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New Sensors Aim To Increase The Value Of Urban Biowaste

Urban biowaste represents an interesting new material for manufacturing bioplastics and other biobased products. But it loses a lot of valuable properties if left to degrade for too long. SCALIBUR project partner ITENE aim to solve this issue by developing an ingenious sensor which monitors biowaste degradation in real time. This data feeds into a platform which optimises collection routes: an all-in-one solution to help cities capitalise on the potential of biowaste.

Climate Change and Environment
Society
Food and Natural Resources

If you are like me, you dread taking out the rubbish every week. It’s probably the combination of descending multiple flights of stairs, stumbling in the pitch-black basement and the unmistakable scent of my neighbours’ garbage to let me know I’ve arrived. This arduous experience could at least become less malodorous in the future thanks to a new smart sensor technology being developed within the SCALIBUR project. “We are working on a small device which is placed inside organic waste containers to monitor the build up of gases” explains Miguel Ángel Górriz Peris, Project Specialist at ITENE, coordinators and technical partners of the SCALIBUR project, “by correlating the data with aerobic or anaerobic processes and other biological parameters, we can see how full the container is as well as the level of degradation.” Based on this real-time information, waste managers can prioritise containers for collection. While this could help ensure my waste is taken away before it gets too smelly, there is actually a more serious reason for optimising organic waste collection in this way. “Biowaste represents an interesting new material to be used in manufacturing bioplastics and other biobased products” Miguel explains “but it loses a lot of its valuable properties if left to degrade for too long.” To automate the whole process ITENE are working on a collection algorithm. “All this data feeds into a platform which shows the optimal route for the trucks to take based on the values plotted from the sensors. If the sensors inform us that the biowaste in a certain container is losing quality, that container would have preference to be collected first.” “Our solution allows cities to set minimum quality parameters and the algorithm will develop routes around that. So this technology represents a great opportunity, not just for waste managers, but for all the actors along the value chain to capitalise on the potential of biowaste.” For now, Miguel and his team are finishing the final laboratory tests on the sensors before travelling to Kozani, in northern Greece. The trip gives ITENE the opportunity to test the sensors in a real-world environment and provide even more data on their use. Municipal waste managers in Kozani will be trained on how to access and monitor the readings but Miguel assures me that just like everything else nowadays, there’s an easy-to-use app which displays the various readings in real-time. Like with almost any technology, Miguel admits there still remains the challenge of scalability, especially once the pilot is ramped up from several containers, to several hundred, but so far the sensors work efficiently and reliably. While these are still early stages of the project, it certainly gives hope to the future of urban bioeconomy, and those of us who dread the weekly garbage duties. This article is part of a series on ‘Urban circular bioeconomy innovators’, find out more at www.scalibur.eu. Text: Daniel Lissoni, Greenovate! Europe.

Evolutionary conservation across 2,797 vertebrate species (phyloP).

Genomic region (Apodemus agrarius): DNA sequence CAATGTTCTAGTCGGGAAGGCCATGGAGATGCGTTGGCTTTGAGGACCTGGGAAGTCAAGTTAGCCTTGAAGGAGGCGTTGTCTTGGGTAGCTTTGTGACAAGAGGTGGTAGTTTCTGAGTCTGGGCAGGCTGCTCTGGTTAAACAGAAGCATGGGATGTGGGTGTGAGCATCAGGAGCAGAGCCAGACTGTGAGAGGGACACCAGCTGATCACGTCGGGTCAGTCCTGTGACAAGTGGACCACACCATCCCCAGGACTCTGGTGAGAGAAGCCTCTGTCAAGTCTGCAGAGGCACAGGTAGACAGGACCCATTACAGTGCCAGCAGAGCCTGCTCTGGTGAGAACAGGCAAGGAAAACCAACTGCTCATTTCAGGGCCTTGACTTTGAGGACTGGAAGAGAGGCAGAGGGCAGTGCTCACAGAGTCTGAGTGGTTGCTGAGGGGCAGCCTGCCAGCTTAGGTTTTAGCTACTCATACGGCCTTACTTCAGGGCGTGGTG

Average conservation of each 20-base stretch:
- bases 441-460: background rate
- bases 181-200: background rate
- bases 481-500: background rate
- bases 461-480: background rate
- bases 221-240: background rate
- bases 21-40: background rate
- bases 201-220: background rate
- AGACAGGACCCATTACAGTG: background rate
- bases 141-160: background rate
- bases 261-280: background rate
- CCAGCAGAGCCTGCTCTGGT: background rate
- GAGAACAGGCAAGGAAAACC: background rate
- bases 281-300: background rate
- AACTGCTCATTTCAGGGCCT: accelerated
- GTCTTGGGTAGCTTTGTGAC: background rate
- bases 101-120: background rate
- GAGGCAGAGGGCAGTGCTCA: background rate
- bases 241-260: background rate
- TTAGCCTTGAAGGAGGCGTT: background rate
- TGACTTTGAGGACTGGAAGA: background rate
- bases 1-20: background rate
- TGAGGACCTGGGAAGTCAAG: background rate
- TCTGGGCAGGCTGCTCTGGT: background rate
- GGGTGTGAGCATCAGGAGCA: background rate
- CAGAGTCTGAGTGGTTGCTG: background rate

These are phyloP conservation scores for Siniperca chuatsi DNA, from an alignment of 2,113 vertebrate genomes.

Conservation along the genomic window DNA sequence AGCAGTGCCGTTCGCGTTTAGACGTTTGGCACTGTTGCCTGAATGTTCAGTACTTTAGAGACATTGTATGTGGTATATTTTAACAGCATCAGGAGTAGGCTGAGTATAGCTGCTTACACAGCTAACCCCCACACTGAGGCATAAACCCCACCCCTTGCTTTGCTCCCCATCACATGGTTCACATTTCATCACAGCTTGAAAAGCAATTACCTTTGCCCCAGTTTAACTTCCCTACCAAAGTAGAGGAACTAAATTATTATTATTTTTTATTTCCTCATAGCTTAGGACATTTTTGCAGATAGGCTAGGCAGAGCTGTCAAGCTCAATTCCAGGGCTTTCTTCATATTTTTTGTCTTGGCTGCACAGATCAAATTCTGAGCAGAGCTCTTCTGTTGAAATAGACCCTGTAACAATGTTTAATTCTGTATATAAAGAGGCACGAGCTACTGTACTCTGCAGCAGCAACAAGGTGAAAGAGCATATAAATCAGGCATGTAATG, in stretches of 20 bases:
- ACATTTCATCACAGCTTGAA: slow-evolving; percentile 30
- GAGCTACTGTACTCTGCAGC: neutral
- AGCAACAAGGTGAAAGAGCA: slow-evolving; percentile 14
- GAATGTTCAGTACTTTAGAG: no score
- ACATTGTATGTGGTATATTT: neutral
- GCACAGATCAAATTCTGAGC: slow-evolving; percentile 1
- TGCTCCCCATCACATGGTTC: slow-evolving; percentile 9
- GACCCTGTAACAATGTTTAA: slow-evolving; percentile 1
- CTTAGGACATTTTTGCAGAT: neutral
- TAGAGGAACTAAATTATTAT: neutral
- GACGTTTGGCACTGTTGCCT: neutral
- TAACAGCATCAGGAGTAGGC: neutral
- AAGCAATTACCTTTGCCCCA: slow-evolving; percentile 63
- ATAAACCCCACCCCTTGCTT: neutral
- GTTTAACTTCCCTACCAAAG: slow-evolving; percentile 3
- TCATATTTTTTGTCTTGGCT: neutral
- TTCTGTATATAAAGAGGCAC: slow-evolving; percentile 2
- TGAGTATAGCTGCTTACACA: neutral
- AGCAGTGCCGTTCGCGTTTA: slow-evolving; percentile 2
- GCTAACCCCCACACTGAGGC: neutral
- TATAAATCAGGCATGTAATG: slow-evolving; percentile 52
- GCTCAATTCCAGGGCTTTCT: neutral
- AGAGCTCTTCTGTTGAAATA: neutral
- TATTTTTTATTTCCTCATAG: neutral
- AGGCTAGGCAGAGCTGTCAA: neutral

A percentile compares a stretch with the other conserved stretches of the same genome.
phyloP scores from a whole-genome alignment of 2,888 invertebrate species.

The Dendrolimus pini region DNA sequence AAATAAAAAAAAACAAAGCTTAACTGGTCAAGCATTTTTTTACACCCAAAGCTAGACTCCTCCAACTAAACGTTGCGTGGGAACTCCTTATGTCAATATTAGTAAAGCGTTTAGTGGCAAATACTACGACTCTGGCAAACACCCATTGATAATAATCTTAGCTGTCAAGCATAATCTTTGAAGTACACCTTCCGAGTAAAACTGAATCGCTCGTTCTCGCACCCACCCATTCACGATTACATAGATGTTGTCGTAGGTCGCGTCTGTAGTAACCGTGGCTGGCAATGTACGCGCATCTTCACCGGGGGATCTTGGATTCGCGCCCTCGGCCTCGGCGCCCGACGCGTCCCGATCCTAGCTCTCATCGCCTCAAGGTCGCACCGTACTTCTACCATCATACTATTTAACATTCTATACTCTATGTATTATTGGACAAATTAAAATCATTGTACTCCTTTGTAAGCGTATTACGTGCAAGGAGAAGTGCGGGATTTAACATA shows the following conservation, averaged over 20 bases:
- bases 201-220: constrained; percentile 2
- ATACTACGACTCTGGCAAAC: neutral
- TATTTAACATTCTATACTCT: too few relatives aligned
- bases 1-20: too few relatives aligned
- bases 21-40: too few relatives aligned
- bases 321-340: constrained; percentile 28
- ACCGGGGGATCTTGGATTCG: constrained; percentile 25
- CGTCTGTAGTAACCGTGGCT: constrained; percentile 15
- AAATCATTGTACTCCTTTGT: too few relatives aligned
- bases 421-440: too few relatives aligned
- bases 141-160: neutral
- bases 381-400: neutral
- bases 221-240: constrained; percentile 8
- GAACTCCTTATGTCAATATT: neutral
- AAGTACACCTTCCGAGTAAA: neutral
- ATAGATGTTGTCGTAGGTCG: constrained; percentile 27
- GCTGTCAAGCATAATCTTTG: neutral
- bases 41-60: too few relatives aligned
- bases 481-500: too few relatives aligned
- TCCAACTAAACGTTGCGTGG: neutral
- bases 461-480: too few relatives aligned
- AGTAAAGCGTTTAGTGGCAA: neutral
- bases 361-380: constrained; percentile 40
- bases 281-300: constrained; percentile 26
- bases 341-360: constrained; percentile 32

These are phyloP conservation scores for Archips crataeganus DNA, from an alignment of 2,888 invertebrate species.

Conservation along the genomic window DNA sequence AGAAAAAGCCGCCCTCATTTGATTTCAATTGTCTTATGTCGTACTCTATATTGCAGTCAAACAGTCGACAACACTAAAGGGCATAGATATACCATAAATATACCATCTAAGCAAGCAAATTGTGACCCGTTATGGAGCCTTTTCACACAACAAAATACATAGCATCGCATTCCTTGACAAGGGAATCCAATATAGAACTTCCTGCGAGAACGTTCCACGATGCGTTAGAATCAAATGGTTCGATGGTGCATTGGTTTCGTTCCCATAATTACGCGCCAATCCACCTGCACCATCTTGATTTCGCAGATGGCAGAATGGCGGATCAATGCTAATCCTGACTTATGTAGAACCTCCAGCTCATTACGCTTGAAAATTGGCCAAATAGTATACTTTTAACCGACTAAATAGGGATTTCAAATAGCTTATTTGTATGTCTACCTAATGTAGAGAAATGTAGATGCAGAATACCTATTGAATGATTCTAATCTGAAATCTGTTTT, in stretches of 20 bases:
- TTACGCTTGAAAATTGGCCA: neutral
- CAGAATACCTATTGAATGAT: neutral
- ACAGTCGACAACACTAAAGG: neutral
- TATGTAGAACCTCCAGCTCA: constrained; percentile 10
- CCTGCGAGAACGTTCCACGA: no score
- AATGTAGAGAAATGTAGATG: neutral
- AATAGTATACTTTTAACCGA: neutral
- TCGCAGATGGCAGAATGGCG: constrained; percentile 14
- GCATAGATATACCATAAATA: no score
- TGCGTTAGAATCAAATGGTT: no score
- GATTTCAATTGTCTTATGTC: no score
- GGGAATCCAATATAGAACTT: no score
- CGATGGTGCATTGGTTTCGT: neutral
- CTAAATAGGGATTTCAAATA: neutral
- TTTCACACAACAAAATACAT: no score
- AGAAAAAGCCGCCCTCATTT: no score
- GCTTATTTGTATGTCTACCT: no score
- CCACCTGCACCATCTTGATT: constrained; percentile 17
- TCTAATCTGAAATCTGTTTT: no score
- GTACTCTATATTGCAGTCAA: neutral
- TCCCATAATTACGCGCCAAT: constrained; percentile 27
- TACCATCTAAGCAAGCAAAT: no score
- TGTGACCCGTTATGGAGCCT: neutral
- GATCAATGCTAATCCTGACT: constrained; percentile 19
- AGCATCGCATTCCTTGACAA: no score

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18 December 2020